Causes and Symptoms (Magill’s Medical Guide, Sixth Edition)
Anything that results in damage to the adrenal gland has the potential to cause the development of Addison’s disease. Most commonly, the disorder is the result of an autoimmune malfunction, in which the body begins to react against its own tissue. The disorder may also result from adrenal cancers or infections. The prevalence rate is approximately 1 per 100,000 people.
The specific cause of the adrenal insufficiency may be either primary or secondary. In the case of primary adrenal insufficiency, the disorder arises directly within the outer region of the adrenal gland, called the adrenal cortex. Most of the time, the disorder is associated with an autoimmune dysfunction in which the body produces antibodies against adrenal tissue. Over time, the adrenal cortex is destroyed and the secretion of glucorticoid, mineralocorticoid, and adrenogenic hormones, the products of the adrenal cortex, ceases. Another cause of primary adrenal insufficiency is bacterial infections, particularly those associated with tuberculosis. The first identification of the disease, described by Thomas Addison in 1855, was associated with a tuberculosis infection in his patient. Other less common causes include fungal infections and malignancies.
Secondary adrenal insufficiency does not originate with the adrenal glands but rather is associated with abnormal regulation of adrenal hormone production, a function of the pituitary gland. Among...
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Treatment and Therapy (Magill’s Medical Guide, Sixth Edition)
The treatment of Addison’s disease generally involves replacing the hormones that the adrenal cortex is no longer manufacturing. Oral medication is available for most of these hormones, though dietary changes may also be necessary. For example, if the mineralocorticoid aldosterone is insufficient, resulting in a salt imbalance, then patients taking aldosterone supplements may also be advised to increase the salt content of their food.
Other forms of treatment may be symptomatic. If the patient suffers from low blood pressure or severe salt imbalances, conditions that are potentially life-threatening, then intravenous medication may be necessary.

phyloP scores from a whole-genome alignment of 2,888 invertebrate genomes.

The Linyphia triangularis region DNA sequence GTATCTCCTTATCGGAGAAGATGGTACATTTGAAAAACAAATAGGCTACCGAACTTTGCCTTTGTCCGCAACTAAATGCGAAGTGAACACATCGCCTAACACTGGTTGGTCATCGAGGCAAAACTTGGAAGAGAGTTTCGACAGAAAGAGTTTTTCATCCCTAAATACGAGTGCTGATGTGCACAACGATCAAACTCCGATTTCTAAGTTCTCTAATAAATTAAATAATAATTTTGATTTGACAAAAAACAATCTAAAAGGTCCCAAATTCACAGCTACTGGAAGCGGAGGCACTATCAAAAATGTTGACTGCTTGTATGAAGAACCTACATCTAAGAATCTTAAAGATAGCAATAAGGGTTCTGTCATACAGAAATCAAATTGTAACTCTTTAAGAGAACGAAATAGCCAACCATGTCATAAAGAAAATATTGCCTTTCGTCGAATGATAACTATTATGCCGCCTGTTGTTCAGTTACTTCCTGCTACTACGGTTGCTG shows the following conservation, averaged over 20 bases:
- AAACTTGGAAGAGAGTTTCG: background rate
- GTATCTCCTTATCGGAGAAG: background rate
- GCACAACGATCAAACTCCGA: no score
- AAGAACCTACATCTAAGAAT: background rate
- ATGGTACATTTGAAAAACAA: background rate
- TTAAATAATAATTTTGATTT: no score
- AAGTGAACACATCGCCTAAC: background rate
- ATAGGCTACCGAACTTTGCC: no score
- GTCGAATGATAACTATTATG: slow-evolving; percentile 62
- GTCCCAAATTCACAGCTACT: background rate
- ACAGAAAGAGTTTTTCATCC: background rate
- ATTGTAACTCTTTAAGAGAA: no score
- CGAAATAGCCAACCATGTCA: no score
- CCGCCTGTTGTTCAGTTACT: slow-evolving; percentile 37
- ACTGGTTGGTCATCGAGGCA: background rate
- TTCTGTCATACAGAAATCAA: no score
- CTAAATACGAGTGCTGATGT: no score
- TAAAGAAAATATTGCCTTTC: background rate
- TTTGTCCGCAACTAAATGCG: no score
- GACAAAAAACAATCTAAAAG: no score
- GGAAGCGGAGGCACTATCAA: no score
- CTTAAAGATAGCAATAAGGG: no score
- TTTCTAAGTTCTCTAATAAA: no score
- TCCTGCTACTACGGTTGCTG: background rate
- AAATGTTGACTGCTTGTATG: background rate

As the monitoring of potassium and sodium levels is critical, it is generally recommended that patients routinely visit their physicians. It is important that a patient exhibiting symptoms of an Addisonian crisis (vomiting, diarrhea) receive immediate salt replacement and probably hydrocortisone as well.
Because secondary adrenal deficiency most often originates in the pituitary gland, the primary result is a decrease in ACTH production. In turn, the adrenal cortex is deficient only in the production of cortisol. Treatment generally involves the oral replacement of cortisol, often in the form of synthetic prednisone.
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Perspective and Prospects (Magill’s Medical Guide, Sixth Edition)
Addison’s disease is a lifelong, chronic condition. While in the past it was often a life-threatening disorder, proper monitoring and hormone replacement can allow most people with the disease to live relatively normal lives with no restrictions. Because in most individuals the immediate cause is an autoimmune disorder, it is possible that eventually stem cell research, along with improved methods of controlling autoimmune phenomena, will provide a means for replacing adrenal tissue.
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For Further Information: (Magill’s Medical Guide, Sixth Edition)
Bar, Robert, ed. Early Diagnosis and Treatment of Endocrine Disorders. Totowa, N.J.: Humana Press, 2003.
Besser, G. Michael, and Michael Thorner, eds. Clinical Endocrinology. 2d ed. St. Louis, Mo.: Gower-Mosby, 1994.
Greenspan, Francis S., Dolores M. Shoback, and David G. Gardner, eds. Greenspan’s Basic and Clinical Endocrinology. 8th ed. New York: McGraw-Hill, 2007.
Kronenberg, Henry M., et al., eds. Williams Textbook of Endocrinology. 11th ed. Philadelphia: Saunders/Elsevier, 2008.
Parker, James N., and Philip M. Parker, eds. The Official Patient’s Sourcebook on Addison’s Disease. San Diego, Calif.: Icon Health, 2002.
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Addison's Disease (Encyclopedia of Medicine)
Addison's disease is a disorder involving disrupted functioning of the part of the adrenal gland called the cortex. This results in decreased production of two important chemicals (hormones) normally released by the adrenal cortex: cortisol and aldosterone.
The adrenals are two glands, each perched on the upper part of the two kidneys. The outer part of the gland is known as the cortex; the inner part is known as the medulla. Each of these parts of the adrenal gland is responsible for producing different types of hormones.
Cortisol is a very potent hormone produced by the adrenal cortex. It is involved in regulating the functioning of nearly every type of organ and tissue throughout the body, and is considered to be one of the few hormones absolutely necessary for life. Cortisol is involved in:
- the very complex processing and utilization of many nutrients, including sugars (carbohydrates), fats, and proteins
- the normal functioning of the circulatory system and the heart
- the functioning of muscles
- normal kidney function
- production of blood cells
- the normal processes involved in maintaining the skeletal system
- proper functioning of the...
(The entire section is 1163 words.)